Both CDI and NDI produce the same symptoms. Unfortunately, these symptoms can be caused by other diseases as well as DI. Therefore, it is imperative that any dog displaying these symptoms is seen by a vet as soon as possible.
No matter which type of DI your dog might have, it is VERY IMPORTANT to ensure the dog has a plentiful supply of water available at ALL TIMES. Because they are unable to conserve water (recycle), they need to drink. Without water, they can dehydrate and die in a matter of hours.
Treatment of CDI is with the replacement of ADH using the drug desmopressin. Desmopressin is also known as DDAVP®. It is usually given as intranasal drops (nose drops), oral tablet, eye drops or subcutaneous injection. The correct dose is decided by your vet as is the frequency of administration. The aim is that the drug should replace the ADH that the dog's body is lacking and so will help to control the amount of urine that he passes and so regulate the dog's water balance.
Not life threatening if treated with replacement ADH and adequate fluid intake is maintained.
With NDI the problem is not a lack of ADH being produced, it is the case that despite adequate quantities of ADH circulating the kidneys cannot utilize the hormone.
Oral hydrochlorothiazide (a thiazide diuretic) is given to help the kidneys concentrate urine. Thiazides paradoxically reduce urine output in dogs with diabetes insipidus (DI). In dogs that don't have DI, urine output would be increased. Nonsteroidal anti-inflammatory drugs (NSAIDs) may sometimes be used to good effect. Dietary measures are also useful to ensure that the level of salt in the diet is reduced and plenty of fluids should be consumed.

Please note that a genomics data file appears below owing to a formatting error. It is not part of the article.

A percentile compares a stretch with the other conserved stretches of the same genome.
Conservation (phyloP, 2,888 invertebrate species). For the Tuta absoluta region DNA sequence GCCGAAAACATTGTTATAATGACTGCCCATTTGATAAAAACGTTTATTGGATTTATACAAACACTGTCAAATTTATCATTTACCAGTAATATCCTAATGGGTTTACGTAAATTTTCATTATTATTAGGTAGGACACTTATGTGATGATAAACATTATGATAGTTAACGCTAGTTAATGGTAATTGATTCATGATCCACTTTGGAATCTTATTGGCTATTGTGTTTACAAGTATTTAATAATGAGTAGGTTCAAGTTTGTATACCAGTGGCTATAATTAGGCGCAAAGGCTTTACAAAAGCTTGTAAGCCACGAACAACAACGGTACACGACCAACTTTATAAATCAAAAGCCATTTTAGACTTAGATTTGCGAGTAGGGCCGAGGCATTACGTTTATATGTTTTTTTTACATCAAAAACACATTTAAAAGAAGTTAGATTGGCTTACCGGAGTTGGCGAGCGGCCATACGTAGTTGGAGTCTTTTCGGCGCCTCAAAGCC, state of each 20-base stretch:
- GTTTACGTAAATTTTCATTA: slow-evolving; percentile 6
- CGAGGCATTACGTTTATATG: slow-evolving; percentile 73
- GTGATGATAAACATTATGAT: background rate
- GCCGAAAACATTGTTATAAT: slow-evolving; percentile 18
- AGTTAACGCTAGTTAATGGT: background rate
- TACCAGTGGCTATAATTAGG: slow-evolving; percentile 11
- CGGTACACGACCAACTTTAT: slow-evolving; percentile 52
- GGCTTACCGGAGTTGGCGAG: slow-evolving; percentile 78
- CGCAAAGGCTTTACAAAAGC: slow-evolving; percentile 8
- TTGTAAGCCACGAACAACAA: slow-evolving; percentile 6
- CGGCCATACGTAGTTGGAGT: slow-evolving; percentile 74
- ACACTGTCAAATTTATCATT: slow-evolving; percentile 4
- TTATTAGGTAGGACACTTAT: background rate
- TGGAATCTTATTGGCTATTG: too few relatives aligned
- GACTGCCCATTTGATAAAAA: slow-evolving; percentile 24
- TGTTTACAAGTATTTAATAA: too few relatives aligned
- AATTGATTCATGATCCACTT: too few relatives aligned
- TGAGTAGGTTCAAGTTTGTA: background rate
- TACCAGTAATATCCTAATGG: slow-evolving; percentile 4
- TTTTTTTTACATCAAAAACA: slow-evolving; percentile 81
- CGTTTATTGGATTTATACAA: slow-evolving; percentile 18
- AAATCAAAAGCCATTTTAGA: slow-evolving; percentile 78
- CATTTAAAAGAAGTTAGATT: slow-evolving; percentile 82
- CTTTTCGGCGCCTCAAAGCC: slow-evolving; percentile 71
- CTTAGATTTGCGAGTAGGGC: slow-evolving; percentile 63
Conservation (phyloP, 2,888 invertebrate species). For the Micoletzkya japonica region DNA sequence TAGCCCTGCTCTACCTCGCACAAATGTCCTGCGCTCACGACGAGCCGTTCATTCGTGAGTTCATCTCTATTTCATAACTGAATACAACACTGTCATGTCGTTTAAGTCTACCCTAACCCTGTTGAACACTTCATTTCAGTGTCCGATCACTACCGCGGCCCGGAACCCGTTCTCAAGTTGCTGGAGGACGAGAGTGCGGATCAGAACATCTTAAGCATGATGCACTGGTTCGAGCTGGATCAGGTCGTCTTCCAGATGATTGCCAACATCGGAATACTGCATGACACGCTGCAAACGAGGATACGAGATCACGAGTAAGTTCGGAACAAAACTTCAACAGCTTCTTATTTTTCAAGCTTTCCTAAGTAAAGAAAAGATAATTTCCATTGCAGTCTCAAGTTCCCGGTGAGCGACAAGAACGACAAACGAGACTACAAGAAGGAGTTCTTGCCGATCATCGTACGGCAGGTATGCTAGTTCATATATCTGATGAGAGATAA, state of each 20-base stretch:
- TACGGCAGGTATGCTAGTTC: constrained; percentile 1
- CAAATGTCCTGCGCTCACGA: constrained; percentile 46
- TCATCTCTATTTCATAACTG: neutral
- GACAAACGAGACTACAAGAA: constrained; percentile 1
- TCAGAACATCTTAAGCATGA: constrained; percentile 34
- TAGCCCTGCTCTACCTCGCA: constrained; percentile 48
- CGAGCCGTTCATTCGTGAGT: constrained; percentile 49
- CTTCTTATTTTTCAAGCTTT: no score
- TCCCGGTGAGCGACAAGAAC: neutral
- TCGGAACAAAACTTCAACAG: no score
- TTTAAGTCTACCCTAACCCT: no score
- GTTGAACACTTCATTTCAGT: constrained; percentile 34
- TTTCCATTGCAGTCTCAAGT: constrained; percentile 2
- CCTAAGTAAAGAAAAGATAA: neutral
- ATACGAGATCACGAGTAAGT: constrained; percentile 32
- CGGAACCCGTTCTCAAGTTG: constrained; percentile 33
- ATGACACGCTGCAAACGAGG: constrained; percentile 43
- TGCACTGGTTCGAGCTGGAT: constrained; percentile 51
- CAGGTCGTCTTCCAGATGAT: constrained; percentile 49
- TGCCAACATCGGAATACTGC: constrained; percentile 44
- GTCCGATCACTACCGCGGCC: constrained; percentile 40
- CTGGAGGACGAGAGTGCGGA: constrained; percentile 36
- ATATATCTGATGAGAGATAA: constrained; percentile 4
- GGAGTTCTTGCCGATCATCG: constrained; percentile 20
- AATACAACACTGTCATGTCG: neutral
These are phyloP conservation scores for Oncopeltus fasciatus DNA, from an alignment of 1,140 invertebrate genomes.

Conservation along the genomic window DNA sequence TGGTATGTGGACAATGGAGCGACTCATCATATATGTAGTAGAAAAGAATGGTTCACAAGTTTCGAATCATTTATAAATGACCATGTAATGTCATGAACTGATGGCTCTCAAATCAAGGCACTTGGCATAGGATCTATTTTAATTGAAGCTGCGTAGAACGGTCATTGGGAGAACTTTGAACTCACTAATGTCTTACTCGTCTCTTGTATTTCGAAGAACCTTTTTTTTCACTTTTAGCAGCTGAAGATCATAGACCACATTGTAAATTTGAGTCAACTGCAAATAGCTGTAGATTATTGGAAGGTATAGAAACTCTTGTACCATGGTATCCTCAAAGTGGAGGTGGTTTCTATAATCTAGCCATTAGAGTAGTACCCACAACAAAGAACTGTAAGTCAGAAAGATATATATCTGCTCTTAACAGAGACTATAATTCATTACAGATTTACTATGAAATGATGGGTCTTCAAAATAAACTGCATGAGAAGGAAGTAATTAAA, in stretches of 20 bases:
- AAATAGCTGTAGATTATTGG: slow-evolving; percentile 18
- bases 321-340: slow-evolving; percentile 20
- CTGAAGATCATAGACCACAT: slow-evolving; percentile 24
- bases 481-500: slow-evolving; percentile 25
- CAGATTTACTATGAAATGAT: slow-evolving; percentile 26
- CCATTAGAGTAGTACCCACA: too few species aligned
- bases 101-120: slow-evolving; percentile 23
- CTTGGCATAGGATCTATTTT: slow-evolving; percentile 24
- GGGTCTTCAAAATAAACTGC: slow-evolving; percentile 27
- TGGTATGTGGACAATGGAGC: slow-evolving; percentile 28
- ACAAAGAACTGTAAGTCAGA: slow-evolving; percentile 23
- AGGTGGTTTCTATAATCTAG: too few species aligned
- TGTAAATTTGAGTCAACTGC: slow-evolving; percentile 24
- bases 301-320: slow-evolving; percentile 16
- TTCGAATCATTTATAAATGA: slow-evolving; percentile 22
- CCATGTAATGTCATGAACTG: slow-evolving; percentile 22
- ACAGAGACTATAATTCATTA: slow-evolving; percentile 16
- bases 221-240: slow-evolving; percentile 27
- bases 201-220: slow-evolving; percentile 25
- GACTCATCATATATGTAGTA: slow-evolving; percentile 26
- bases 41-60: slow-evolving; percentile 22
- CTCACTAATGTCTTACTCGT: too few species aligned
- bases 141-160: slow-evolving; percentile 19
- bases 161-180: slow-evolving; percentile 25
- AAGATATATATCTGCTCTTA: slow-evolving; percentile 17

If your dog has diabetes insipidus and develops diarrhoea and/or vomiting, owners need to pay particular attention to make sure that they drink plenty of fluids to help prevent dehydration. If they have any vomiting and/or serious diarrhoea, a vet’s visit is advisable. Owners also need to ensure that in hot weather water is available, as dehydration will occur more rapidly.
It is equally important that dog’s don’t become overloaded with water. This can happen if water intake exceeds urination quantities and may be as a result of the dose of desmopressin being too high.
Water overload can lead to problems with the levels of salts in the dog’s blood, particularly sodium. It can make sodium levels drop too low. Low sodium levels can make the dog drowsy and confused and in severe cases can lead to a fit (seizure) and unconsciousness.
This information is provided for information purposes only and is not intended to replace professional veterinary advice.